"There is no doubt that for six months now we've been in a war," he said, adding that his government had fought "difficult battles" and had lost some of them.

"Now I have the feeling we've reached the boundary line. From here on there is a minefield, and I don't have the right to dismiss this or hide it from the Greek people," he said.

Earlier Friday, markets around the world had risen on news of the new initiative. Bourses across Europe traded 2% to 3% higher, and U.S. markets gained between 1.21% and 1.53%.

Should Greece still end up leaving the European Union, the potential fallout is projected to be small, although there are signs that uncertain about the country's future might continue to hurt the bottom lines of U.S. businesses into the second half of 2015.

The performance of many U.S. companies with operations in Europe was hurt during the the first quarter of 2015 as the currency fell to a quarterly average of $1.13 from $1.25 during the last three months of 2014, according to data compiled by Bloomberg.

Now, as the drama surrounding Greece's debt moves into the third quarter, the same companies must anticipate further fluctuations in the currency and try to insulate themselves.

Monetary policy "favors a stronger dollar and a weaker Euro" for the near future, said Win Thin, global head of emerging markets at New York-based Brown Brothers Harriman.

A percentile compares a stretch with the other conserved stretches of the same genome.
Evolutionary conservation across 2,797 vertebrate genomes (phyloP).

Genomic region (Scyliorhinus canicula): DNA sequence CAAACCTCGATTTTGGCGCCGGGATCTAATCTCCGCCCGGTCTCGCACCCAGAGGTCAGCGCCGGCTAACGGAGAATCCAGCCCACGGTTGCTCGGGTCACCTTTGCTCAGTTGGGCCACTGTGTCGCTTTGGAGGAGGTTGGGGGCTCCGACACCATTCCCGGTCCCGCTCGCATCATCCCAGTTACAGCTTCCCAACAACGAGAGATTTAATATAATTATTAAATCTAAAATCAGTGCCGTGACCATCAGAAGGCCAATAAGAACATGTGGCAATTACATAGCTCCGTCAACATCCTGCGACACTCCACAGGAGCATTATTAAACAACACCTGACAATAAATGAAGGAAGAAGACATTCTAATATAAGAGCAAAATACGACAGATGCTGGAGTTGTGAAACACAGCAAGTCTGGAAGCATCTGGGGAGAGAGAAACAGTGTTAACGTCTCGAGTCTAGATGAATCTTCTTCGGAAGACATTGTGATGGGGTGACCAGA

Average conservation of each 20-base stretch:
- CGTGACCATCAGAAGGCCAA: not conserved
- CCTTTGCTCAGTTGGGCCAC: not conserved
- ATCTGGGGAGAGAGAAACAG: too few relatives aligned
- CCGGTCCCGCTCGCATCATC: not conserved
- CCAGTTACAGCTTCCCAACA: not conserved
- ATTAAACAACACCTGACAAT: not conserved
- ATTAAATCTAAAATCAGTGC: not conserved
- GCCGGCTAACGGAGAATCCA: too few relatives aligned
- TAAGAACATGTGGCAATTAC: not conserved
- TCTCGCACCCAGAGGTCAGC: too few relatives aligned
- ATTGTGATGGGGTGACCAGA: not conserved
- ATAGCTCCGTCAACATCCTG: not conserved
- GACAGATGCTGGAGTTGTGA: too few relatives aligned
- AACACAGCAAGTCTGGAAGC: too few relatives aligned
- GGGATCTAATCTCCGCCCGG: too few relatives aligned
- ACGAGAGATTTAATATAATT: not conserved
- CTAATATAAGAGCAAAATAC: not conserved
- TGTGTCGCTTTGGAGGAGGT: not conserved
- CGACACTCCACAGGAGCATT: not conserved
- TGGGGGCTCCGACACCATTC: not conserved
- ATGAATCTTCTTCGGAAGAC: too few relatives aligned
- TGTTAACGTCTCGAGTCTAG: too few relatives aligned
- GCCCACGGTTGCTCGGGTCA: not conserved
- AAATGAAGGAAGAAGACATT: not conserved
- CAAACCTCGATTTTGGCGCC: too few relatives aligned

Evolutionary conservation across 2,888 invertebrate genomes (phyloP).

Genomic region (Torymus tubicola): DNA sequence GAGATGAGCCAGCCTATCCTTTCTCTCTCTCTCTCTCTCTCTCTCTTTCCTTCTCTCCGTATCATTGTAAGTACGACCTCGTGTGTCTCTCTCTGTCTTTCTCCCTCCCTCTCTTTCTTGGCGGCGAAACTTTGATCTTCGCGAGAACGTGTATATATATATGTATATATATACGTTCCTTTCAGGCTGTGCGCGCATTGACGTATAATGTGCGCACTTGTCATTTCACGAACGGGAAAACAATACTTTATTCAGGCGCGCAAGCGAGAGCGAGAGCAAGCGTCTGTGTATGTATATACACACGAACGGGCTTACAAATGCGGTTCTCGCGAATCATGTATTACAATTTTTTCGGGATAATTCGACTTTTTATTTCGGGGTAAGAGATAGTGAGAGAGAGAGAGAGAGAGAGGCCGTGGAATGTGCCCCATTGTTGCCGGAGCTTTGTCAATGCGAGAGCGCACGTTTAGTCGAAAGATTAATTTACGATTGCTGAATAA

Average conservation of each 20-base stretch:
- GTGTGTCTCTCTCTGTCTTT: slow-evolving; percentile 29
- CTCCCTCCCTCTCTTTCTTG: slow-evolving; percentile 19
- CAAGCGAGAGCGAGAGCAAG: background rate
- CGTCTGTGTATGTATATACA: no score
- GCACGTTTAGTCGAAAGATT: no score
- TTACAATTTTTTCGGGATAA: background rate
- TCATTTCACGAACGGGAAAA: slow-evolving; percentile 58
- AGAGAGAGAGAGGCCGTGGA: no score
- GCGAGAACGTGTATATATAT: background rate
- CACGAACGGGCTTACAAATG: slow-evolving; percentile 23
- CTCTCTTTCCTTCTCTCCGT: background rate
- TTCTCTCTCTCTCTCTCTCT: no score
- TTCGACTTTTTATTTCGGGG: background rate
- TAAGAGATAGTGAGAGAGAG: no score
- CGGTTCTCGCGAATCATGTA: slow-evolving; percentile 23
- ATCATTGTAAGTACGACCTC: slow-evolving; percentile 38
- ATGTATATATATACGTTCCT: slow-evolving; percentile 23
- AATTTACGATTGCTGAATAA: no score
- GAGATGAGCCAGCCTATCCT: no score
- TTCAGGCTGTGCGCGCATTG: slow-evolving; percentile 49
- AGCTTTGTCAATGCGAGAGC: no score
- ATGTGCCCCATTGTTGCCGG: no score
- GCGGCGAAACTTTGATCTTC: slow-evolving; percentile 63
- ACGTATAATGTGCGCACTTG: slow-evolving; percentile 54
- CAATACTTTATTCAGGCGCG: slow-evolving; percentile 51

But exactly where the dollar might go against the euro is unclear. Thin said his firm is projecting the euro to fall back to $1.05 by the end of 2015. Estimates from other analysts run the gamut from below parity with the dollar to just above $1.20 -- both still well below a peak of about $1.36 a year ago.

Companies ranging from athletic apparel manufacturer Nike (NKE) to software manufacturer Red Hat (RHT)  have said a stronger dollar hurt earnings this year. Consumer-goods companies saw overseas revenue drop as the currency with which their customers paid declined in value.

Estimates for future orders at Nike compiled from April through June, an indicator of sales for the coming quarter, increased 2% after accounting for changes in currency. Had the dollar not risen against the euro, orders would have been up 13%, according to the company's earnings statement released in June.

Insulating a company from a drop like the one in the first quarter is tough, said Susquehanna International Group analyst Christopher Svezia.

"There's not too much you can do," said Svezia, who covers athletic apparel manufacturers including Nike. "It's just a risk of doing business on a global scale."

The options that are available are fraught with risk. One choice is raising the prices of the goods and services in Europe to make up for lost revenue, though that could make U.S. companies less competitive, Svezia said.

Another choice is locking in rates for euros through hedges, though that depends on the currency reaching -- and, ideally, staying at -- a certain rate.

Whether those bets end up being good ones will depend in part on what agreements EU leaders can reach with the Greek government, Brown Brothers Harriman's Thin said. If Greece leaves the Eurozone, the precedent that sets for other countries might also pull down the currency, contrary to analysts who say a "Grexit" would be a boost to the euro.

"What happens if the anti-austerity [movement] comes in Spain and Italy?" he asked. "If Greece leaves it will be a disaster."